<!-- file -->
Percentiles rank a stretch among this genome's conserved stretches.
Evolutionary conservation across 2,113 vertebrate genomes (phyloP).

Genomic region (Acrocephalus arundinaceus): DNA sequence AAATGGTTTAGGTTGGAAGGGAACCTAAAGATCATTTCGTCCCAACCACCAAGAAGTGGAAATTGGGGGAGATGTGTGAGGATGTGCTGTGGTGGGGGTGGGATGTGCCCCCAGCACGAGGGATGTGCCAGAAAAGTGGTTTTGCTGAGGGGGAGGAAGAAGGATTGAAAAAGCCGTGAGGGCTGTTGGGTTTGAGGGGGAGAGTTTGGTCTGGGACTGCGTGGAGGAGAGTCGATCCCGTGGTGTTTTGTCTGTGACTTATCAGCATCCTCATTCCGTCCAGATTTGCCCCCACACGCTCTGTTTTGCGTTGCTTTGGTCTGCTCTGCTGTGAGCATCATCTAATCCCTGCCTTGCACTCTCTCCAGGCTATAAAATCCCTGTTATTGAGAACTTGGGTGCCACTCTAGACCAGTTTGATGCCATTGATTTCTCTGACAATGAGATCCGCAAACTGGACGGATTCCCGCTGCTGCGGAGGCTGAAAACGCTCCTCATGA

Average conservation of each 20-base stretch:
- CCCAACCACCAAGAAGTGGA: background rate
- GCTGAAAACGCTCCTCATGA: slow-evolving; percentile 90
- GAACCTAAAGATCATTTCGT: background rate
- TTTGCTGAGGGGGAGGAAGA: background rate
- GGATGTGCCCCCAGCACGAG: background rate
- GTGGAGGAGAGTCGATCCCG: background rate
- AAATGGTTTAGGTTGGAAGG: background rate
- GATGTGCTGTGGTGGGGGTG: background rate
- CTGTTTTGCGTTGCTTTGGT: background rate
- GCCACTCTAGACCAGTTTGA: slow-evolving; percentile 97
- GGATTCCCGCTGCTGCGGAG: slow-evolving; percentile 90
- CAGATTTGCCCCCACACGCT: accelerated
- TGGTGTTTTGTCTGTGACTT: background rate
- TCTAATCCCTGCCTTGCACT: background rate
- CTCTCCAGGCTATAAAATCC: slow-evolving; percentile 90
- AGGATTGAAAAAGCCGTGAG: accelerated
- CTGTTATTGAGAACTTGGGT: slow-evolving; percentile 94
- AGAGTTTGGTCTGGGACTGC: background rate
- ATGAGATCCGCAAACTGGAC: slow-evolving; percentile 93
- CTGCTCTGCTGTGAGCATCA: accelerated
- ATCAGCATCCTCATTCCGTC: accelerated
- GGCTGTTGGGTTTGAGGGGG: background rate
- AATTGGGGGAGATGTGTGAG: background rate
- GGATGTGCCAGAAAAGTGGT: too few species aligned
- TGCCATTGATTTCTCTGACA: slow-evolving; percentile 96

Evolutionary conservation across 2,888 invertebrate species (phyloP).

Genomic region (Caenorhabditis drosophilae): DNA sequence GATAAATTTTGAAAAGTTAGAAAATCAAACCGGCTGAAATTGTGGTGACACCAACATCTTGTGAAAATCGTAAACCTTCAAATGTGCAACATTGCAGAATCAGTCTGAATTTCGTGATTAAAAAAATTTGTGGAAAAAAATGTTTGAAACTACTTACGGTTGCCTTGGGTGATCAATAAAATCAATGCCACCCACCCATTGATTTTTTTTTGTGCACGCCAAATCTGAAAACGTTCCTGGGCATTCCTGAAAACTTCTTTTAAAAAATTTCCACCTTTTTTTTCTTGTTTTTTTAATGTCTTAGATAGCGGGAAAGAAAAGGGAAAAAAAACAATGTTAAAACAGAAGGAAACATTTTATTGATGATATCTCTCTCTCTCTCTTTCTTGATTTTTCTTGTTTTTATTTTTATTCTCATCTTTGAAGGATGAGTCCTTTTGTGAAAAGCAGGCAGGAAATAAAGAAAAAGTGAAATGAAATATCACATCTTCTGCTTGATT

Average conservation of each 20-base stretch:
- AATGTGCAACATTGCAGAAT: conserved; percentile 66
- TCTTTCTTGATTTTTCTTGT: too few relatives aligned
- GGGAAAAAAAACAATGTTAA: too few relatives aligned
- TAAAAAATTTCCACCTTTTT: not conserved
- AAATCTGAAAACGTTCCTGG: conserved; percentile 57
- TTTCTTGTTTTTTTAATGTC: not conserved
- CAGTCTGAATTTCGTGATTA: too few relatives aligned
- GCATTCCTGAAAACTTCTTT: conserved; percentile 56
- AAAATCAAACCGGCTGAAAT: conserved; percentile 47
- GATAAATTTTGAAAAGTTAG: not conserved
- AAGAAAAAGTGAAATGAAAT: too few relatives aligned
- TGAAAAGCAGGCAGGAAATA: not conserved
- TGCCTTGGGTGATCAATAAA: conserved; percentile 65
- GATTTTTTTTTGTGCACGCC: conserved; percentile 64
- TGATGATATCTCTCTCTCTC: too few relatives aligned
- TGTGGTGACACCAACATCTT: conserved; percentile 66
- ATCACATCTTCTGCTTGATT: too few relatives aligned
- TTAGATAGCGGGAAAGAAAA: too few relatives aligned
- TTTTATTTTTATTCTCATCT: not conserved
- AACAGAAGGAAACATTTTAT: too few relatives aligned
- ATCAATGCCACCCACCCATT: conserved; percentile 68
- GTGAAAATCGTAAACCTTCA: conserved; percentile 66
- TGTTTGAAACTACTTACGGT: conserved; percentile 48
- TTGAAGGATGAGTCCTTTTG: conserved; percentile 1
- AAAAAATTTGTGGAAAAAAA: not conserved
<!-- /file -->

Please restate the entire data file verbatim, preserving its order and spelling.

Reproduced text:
Percentiles rank a stretch among this genome's conserved stretches.
Evolutionary conservation across 2,113 vertebrate genomes (phyloP).

Genomic region (Acrocephalus arundinaceus): DNA sequence AAATGGTTTAGGTTGGAAGGGAACCTAAAGATCATTTCGTCCCAACCACCAAGAAGTGGAAATTGGGGGAGATGTGTGAGGATGTGCTGTGGTGGGGGTGGGATGTGCCCCCAGCACGAGGGATGTGCCAGAAAAGTGGTTTTGCTGAGGGGGAGGAAGAAGGATTGAAAAAGCCGTGAGGGCTGTTGGGTTTGAGGGGGAGAGTTTGGTCTGGGACTGCGTGGAGGAGAGTCGATCCCGTGGTGTTTTGTCTGTGACTTATCAGCATCCTCATTCCGTCCAGATTTGCCCCCACACGCTCTGTTTTGCGTTGCTTTGGTCTGCTCTGCTGTGAGCATCATCTAATCCCTGCCTTGCACTCTCTCCAGGCTATAAAATCCCTGTTATTGAGAACTTGGGTGCCACTCTAGACCAGTTTGATGCCATTGATTTCTCTGACAATGAGATCCGCAAACTGGACGGATTCCCGCTGCTGCGGAGGCTGAAAACGCTCCTCATGA

Average conservation of each 20-base stretch:
- CCCAACCACCAAGAAGTGGA: background rate
- GCTGAAAACGCTCCTCATGA: slow-evolving; percentile 90
- GAACCTAAAGATCATTTCGT: background rate
- TTTGCTGAGGGGGAGGAAGA: background rate
- GGATGTGCCCCCAGCACGAG: background rate
- GTGGAGGAGAGTCGATCCCG: background rate
- AAATGGTTTAGGTTGGAAGG: background rate
- GATGTGCTGTGGTGGGGGTG: background rate
- CTGTTTTGCGTTGCTTTGGT: background rate
- GCCACTCTAGACCAGTTTGA: slow-evolving; percentile 97
- GGATTCCCGCTGCTGCGGAG: slow-evolving; percentile 90
- CAGATTTGCCCCCACACGCT: accelerated
- TGGTGTTTTGTCTGTGACTT: background rate
- TCTAATCCCTGCCTTGCACT: background rate
- CTCTCCAGGCTATAAAATCC: slow-evolving; percentile 90
- AGGATTGAAAAAGCCGTGAG: accelerated
- CTGTTATTGAGAACTTGGGT: slow-evolving; percentile 94
- AGAGTTTGGTCTGGGACTGC: background rate
- ATGAGATCCGCAAACTGGAC: slow-evolving; percentile 93
- CTGCTCTGCTGTGAGCATCA: accelerated
- ATCAGCATCCTCATTCCGTC: accelerated
- GGCTGTTGGGTTTGAGGGGG: background rate
- AATTGGGGGAGATGTGTGAG: background rate
- GGATGTGCCAGAAAAGTGGT: too few species aligned
- TGCCATTGATTTCTCTGACA: slow-evolving; percentile 96

Evolutionary conservation across 2,888 invertebrate species (phyloP).

Genomic region (Caenorhabditis drosophilae): DNA sequence GATAAATTTTGAAAAGTTAGAAAATCAAACCGGCTGAAATTGTGGTGACACCAACATCTTGTGAAAATCGTAAACCTTCAAATGTGCAACATTGCAGAATCAGTCTGAATTTCGTGATTAAAAAAATTTGTGGAAAAAAATGTTTGAAACTACTTACGGTTGCCTTGGGTGATCAATAAAATCAATGCCACCCACCCATTGATTTTTTTTTGTGCACGCCAAATCTGAAAACGTTCCTGGGCATTCCTGAAAACTTCTTTTAAAAAATTTCCACCTTTTTTTTCTTGTTTTTTTAATGTCTTAGATAGCGGGAAAGAAAAGGGAAAAAAAACAATGTTAAAACAGAAGGAAACATTTTATTGATGATATCTCTCTCTCTCTCTTTCTTGATTTTTCTTGTTTTTATTTTTATTCTCATCTTTGAAGGATGAGTCCTTTTGTGAAAAGCAGGCAGGAAATAAAGAAAAAGTGAAATGAAATATCACATCTTCTGCTTGATT

Average conservation of each 20-base stretch:
- AATGTGCAACATTGCAGAAT: conserved; percentile 66
- TCTTTCTTGATTTTTCTTGT: too few relatives aligned
- GGGAAAAAAAACAATGTTAA: too few relatives aligned
- TAAAAAATTTCCACCTTTTT: not conserved
- AAATCTGAAAACGTTCCTGG: conserved; percentile 57
- TTTCTTGTTTTTTTAATGTC: not conserved
- CAGTCTGAATTTCGTGATTA: too few relatives aligned
- GCATTCCTGAAAACTTCTTT: conserved; percentile 56
- AAAATCAAACCGGCTGAAAT: conserved; percentile 47
- GATAAATTTTGAAAAGTTAG: not conserved
- AAGAAAAAGTGAAATGAAAT: too few relatives aligned
- TGAAAAGCAGGCAGGAAATA: not conserved
- TGCCTTGGGTGATCAATAAA: conserved; percentile 65
- GATTTTTTTTTGTGCACGCC: conserved; percentile 64
- TGATGATATCTCTCTCTCTC: too few relatives aligned
- TGTGGTGACACCAACATCTT: conserved; percentile 66
- ATCACATCTTCTGCTTGATT: too few relatives aligned
- TTAGATAGCGGGAAAGAAAA: too few relatives aligned
- TTTTATTTTTATTCTCATCT: not conserved
- AACAGAAGGAAACATTTTAT: too few relatives aligned
- ATCAATGCCACCCACCCATT: conserved; percentile 68
- GTGAAAATCGTAAACCTTCA: conserved; percentile 66
- TGTTTGAAACTACTTACGGT: conserved; percentile 48
- TTGAAGGATGAGTCCTTTTG: conserved; percentile 1
- AAAAAATTTGTGGAAAAAAA: not conserved